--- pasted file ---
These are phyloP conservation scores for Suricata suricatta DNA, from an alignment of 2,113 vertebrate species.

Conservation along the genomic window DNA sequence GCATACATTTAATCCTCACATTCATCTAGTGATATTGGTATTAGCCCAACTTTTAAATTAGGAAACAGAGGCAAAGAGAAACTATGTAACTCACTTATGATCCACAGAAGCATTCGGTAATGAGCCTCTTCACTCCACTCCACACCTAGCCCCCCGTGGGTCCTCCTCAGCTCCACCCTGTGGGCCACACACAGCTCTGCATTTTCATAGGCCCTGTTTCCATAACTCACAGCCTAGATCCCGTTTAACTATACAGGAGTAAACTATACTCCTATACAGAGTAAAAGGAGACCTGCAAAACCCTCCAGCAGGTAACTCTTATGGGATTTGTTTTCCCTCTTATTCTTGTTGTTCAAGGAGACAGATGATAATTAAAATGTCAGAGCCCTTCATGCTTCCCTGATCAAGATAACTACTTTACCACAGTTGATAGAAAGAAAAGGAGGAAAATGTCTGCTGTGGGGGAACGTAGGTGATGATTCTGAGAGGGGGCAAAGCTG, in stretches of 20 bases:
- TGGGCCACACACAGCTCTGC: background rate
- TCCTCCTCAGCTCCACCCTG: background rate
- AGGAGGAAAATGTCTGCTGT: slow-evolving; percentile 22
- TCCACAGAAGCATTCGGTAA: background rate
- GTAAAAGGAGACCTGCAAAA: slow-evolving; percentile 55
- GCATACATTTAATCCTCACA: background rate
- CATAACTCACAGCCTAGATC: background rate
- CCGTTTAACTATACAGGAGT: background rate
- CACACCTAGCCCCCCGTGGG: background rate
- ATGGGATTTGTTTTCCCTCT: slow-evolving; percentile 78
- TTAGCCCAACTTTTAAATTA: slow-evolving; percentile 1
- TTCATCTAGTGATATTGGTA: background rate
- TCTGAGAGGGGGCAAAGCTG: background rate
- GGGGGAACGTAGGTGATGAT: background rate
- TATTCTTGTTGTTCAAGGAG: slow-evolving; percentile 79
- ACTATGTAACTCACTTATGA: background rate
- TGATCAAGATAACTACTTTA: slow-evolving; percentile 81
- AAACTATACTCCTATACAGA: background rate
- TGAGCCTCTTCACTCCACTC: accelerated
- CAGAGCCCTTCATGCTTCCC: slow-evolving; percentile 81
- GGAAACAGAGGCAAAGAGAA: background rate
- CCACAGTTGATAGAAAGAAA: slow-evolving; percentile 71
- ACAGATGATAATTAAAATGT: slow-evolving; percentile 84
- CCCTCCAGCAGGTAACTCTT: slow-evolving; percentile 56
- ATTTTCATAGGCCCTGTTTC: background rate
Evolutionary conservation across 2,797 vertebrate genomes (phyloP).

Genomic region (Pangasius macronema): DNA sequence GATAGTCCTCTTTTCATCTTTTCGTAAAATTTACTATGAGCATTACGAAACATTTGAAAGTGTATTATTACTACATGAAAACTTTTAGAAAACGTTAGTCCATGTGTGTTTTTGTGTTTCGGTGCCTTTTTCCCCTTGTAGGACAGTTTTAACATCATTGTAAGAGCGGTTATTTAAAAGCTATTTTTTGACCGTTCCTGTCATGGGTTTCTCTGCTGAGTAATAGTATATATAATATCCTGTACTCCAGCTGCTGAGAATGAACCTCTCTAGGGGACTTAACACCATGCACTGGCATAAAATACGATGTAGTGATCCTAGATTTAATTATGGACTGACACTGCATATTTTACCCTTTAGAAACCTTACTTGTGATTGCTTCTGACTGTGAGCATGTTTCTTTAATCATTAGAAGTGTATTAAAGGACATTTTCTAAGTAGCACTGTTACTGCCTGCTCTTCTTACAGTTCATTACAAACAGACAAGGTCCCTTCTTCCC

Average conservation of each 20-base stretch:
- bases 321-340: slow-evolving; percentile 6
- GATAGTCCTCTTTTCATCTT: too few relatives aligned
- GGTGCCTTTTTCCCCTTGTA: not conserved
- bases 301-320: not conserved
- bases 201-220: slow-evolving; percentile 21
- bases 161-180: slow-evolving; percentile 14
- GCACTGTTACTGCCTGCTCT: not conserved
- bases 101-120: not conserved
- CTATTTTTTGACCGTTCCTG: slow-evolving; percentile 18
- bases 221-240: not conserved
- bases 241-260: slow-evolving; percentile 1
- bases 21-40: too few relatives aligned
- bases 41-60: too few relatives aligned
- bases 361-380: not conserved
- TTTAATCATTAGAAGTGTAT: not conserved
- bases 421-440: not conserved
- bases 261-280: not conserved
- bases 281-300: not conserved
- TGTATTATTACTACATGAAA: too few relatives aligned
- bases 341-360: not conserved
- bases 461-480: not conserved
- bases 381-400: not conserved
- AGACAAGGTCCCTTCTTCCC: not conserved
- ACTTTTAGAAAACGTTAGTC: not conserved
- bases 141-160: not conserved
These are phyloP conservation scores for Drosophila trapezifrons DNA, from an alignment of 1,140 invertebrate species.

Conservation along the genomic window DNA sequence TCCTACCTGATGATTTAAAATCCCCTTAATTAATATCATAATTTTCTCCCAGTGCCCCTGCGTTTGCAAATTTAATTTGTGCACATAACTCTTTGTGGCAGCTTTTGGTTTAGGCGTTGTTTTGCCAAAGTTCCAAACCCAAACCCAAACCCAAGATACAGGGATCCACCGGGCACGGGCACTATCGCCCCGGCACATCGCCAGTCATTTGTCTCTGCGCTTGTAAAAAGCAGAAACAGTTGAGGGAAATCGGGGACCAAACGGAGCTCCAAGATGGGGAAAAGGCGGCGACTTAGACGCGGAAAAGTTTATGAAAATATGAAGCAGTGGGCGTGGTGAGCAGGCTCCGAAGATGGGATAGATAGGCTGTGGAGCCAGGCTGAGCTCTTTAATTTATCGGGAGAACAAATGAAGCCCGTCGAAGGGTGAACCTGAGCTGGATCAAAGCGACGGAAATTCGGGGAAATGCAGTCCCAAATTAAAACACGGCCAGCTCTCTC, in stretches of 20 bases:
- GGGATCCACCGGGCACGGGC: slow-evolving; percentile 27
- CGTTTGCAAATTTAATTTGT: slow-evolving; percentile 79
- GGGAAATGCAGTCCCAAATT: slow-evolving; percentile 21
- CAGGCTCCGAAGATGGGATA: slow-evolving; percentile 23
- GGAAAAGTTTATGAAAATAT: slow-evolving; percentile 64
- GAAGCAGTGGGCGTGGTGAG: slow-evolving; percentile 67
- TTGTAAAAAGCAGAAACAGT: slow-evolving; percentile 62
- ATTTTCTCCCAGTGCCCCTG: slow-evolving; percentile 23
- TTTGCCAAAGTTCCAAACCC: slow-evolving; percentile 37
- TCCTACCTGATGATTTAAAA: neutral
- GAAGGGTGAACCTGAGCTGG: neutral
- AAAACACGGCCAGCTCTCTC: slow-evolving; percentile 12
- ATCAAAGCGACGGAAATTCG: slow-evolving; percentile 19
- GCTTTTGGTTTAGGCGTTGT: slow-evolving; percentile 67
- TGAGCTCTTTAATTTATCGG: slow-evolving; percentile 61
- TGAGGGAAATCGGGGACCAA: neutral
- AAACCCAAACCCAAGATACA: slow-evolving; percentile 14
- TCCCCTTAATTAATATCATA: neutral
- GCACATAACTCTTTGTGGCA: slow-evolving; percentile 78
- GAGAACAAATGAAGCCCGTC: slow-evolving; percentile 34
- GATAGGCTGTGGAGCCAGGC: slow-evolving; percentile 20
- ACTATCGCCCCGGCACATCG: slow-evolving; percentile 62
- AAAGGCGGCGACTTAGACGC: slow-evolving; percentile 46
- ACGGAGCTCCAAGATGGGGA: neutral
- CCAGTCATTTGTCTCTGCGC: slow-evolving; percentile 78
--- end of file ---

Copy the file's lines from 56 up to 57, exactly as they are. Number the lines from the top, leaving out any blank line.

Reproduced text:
These are phyloP conservation scores for Drosophila trapezifrons DNA, from an alignment of 1,140 invertebrate species.

Conservation along the genomic window DNA sequence TCCTACCTGATGATTTAAAATCCCCTTAATTAATATCATAATTTTCTCCCAGTGCCCCTGCGTTTGCAAATTTAATTTGTGCACATAACTCTTTGTGGCAGCTTTTGGTTTAGGCGTTGTTTTGCCAAAGTTCCAAACCCAAACCCAAACCCAAGATACAGGGATCCACCGGGCACGGGCACTATCGCCCCGGCACATCGCCAGTCATTTGTCTCTGCGCTTGTAAAAAGCAGAAACAGTTGAGGGAAATCGGGGACCAAACGGAGCTCCAAGATGGGGAAAAGGCGGCGACTTAGACGCGGAAAAGTTTATGAAAATATGAAGCAGTGGGCGTGGTGAGCAGGCTCCGAAGATGGGATAGATAGGCTGTGGAGCCAGGCTGAGCTCTTTAATTTATCGGGAGAACAAATGAAGCCCGTCGAAGGGTGAACCTGAGCTGGATCAAAGCGACGGAAATTCGGGGAAATGCAGTCCCAAATTAAAACACGGCCAGCTCTCTC, in stretches of 20 bases: